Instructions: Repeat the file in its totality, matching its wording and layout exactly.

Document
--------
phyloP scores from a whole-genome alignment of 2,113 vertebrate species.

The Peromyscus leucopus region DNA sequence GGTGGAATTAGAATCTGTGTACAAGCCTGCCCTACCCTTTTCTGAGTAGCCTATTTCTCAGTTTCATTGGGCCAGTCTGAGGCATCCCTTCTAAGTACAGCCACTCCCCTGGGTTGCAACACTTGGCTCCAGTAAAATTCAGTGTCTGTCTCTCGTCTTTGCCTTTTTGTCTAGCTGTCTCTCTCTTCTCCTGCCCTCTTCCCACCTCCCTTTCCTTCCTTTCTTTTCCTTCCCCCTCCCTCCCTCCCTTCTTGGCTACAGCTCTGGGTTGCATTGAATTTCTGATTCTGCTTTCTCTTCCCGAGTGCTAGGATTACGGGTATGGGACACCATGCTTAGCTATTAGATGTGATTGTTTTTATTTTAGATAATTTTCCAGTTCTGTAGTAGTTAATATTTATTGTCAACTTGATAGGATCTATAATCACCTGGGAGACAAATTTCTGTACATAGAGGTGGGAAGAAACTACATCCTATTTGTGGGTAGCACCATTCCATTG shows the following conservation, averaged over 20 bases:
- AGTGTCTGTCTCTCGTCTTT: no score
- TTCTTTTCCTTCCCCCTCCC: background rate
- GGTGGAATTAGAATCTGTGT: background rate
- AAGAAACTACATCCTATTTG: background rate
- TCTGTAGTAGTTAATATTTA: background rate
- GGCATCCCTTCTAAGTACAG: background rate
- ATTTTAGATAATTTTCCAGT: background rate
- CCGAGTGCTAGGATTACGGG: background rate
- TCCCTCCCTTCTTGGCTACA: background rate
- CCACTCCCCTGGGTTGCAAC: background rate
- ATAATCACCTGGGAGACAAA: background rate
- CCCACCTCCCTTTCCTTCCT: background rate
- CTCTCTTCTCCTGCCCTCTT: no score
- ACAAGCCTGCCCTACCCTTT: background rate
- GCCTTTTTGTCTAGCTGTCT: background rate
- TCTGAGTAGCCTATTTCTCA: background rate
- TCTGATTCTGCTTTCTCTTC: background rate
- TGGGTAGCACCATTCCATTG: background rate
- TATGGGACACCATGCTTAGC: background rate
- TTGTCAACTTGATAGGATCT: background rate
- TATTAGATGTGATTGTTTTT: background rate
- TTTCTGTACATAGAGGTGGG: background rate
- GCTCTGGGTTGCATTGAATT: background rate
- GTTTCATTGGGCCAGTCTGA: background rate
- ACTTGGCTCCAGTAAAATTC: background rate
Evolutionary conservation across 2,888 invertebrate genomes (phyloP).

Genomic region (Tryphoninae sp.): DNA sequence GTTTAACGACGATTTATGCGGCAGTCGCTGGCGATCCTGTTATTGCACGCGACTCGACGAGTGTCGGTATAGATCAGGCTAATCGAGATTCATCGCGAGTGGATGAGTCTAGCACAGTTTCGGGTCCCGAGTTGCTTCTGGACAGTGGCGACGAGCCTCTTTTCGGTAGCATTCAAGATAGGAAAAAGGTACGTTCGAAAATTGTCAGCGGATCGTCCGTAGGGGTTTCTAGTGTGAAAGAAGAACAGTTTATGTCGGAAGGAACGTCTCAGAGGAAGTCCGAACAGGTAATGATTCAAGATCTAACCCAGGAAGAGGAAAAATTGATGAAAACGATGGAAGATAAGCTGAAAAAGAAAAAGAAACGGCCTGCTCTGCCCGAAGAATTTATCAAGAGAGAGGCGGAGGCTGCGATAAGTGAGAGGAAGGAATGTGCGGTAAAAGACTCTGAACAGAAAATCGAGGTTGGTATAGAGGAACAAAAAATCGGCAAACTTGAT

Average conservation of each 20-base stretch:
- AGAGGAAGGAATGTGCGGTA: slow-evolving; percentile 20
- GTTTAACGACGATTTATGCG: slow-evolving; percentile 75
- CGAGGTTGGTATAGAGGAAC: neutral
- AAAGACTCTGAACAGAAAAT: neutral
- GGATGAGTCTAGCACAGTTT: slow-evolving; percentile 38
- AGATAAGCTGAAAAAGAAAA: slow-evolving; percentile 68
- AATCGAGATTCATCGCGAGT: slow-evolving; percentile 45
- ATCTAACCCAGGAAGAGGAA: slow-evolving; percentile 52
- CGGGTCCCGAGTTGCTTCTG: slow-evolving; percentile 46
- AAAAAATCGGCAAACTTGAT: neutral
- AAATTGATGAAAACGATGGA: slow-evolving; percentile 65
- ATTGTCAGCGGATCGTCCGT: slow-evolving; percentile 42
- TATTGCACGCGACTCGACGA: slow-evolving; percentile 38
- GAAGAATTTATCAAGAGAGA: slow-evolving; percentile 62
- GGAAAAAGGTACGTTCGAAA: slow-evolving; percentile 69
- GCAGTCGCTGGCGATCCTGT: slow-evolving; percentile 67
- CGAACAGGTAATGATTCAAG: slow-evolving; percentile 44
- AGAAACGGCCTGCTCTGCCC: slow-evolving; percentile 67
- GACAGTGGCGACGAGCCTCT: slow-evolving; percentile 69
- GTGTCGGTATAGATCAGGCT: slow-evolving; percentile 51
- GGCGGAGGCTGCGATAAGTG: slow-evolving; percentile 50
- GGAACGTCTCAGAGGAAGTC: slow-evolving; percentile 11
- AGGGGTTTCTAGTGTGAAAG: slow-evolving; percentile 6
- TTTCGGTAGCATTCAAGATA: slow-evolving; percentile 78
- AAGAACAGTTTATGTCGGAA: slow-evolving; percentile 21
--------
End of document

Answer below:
phyloP scores from a whole-genome alignment of 2,113 vertebrate species.

The Peromyscus leucopus region DNA sequence GGTGGAATTAGAATCTGTGTACAAGCCTGCCCTACCCTTTTCTGAGTAGCCTATTTCTCAGTTTCATTGGGCCAGTCTGAGGCATCCCTTCTAAGTACAGCCACTCCCCTGGGTTGCAACACTTGGCTCCAGTAAAATTCAGTGTCTGTCTCTCGTCTTTGCCTTTTTGTCTAGCTGTCTCTCTCTTCTCCTGCCCTCTTCCCACCTCCCTTTCCTTCCTTTCTTTTCCTTCCCCCTCCCTCCCTCCCTTCTTGGCTACAGCTCTGGGTTGCATTGAATTTCTGATTCTGCTTTCTCTTCCCGAGTGCTAGGATTACGGGTATGGGACACCATGCTTAGCTATTAGATGTGATTGTTTTTATTTTAGATAATTTTCCAGTTCTGTAGTAGTTAATATTTATTGTCAACTTGATAGGATCTATAATCACCTGGGAGACAAATTTCTGTACATAGAGGTGGGAAGAAACTACATCCTATTTGTGGGTAGCACCATTCCATTG shows the following conservation, averaged over 20 bases:
- AGTGTCTGTCTCTCGTCTTT: no score
- TTCTTTTCCTTCCCCCTCCC: background rate
- GGTGGAATTAGAATCTGTGT: background rate
- AAGAAACTACATCCTATTTG: background rate
- TCTGTAGTAGTTAATATTTA: background rate
- GGCATCCCTTCTAAGTACAG: background rate
- ATTTTAGATAATTTTCCAGT: background rate
- CCGAGTGCTAGGATTACGGG: background rate
- TCCCTCCCTTCTTGGCTACA: background rate
- CCACTCCCCTGGGTTGCAAC: background rate
- ATAATCACCTGGGAGACAAA: background rate
- CCCACCTCCCTTTCCTTCCT: background rate
- CTCTCTTCTCCTGCCCTCTT: no score
- ACAAGCCTGCCCTACCCTTT: background rate
- GCCTTTTTGTCTAGCTGTCT: background rate
- TCTGAGTAGCCTATTTCTCA: background rate
- TCTGATTCTGCTTTCTCTTC: background rate
- TGGGTAGCACCATTCCATTG: background rate
- TATGGGACACCATGCTTAGC: background rate
- TTGTCAACTTGATAGGATCT: background rate
- TATTAGATGTGATTGTTTTT: background rate
- TTTCTGTACATAGAGGTGGG: background rate
- GCTCTGGGTTGCATTGAATT: background rate
- GTTTCATTGGGCCAGTCTGA: background rate
- ACTTGGCTCCAGTAAAATTC: background rate
Evolutionary conservation across 2,888 invertebrate genomes (phyloP).

Genomic region (Tryphoninae sp.): DNA sequence GTTTAACGACGATTTATGCGGCAGTCGCTGGCGATCCTGTTATTGCACGCGACTCGACGAGTGTCGGTATAGATCAGGCTAATCGAGATTCATCGCGAGTGGATGAGTCTAGCACAGTTTCGGGTCCCGAGTTGCTTCTGGACAGTGGCGACGAGCCTCTTTTCGGTAGCATTCAAGATAGGAAAAAGGTACGTTCGAAAATTGTCAGCGGATCGTCCGTAGGGGTTTCTAGTGTGAAAGAAGAACAGTTTATGTCGGAAGGAACGTCTCAGAGGAAGTCCGAACAGGTAATGATTCAAGATCTAACCCAGGAAGAGGAAAAATTGATGAAAACGATGGAAGATAAGCTGAAAAAGAAAAAGAAACGGCCTGCTCTGCCCGAAGAATTTATCAAGAGAGAGGCGGAGGCTGCGATAAGTGAGAGGAAGGAATGTGCGGTAAAAGACTCTGAACAGAAAATCGAGGTTGGTATAGAGGAACAAAAAATCGGCAAACTTGAT

Average conservation of each 20-base stretch:
- AGAGGAAGGAATGTGCGGTA: slow-evolving; percentile 20
- GTTTAACGACGATTTATGCG: slow-evolving; percentile 75
- CGAGGTTGGTATAGAGGAAC: neutral
- AAAGACTCTGAACAGAAAAT: neutral
- GGATGAGTCTAGCACAGTTT: slow-evolving; percentile 38
- AGATAAGCTGAAAAAGAAAA: slow-evolving; percentile 68
- AATCGAGATTCATCGCGAGT: slow-evolving; percentile 45
- ATCTAACCCAGGAAGAGGAA: slow-evolving; percentile 52
- CGGGTCCCGAGTTGCTTCTG: slow-evolving; percentile 46
- AAAAAATCGGCAAACTTGAT: neutral
- AAATTGATGAAAACGATGGA: slow-evolving; percentile 65
- ATTGTCAGCGGATCGTCCGT: slow-evolving; percentile 42
- TATTGCACGCGACTCGACGA: slow-evolving; percentile 38
- GAAGAATTTATCAAGAGAGA: slow-evolving; percentile 62
- GGAAAAAGGTACGTTCGAAA: slow-evolving; percentile 69
- GCAGTCGCTGGCGATCCTGT: slow-evolving; percentile 67
- CGAACAGGTAATGATTCAAG: slow-evolving; percentile 44
- AGAAACGGCCTGCTCTGCCC: slow-evolving; percentile 67
- GACAGTGGCGACGAGCCTCT: slow-evolving; percentile 69
- GTGTCGGTATAGATCAGGCT: slow-evolving; percentile 51
- GGCGGAGGCTGCGATAAGTG: slow-evolving; percentile 50
- GGAACGTCTCAGAGGAAGTC: slow-evolving; percentile 11
- AGGGGTTTCTAGTGTGAAAG: slow-evolving; percentile 6
- TTTCGGTAGCATTCAAGATA: slow-evolving; percentile 78
- AAGAACAGTTTATGTCGGAA: slow-evolving; percentile 21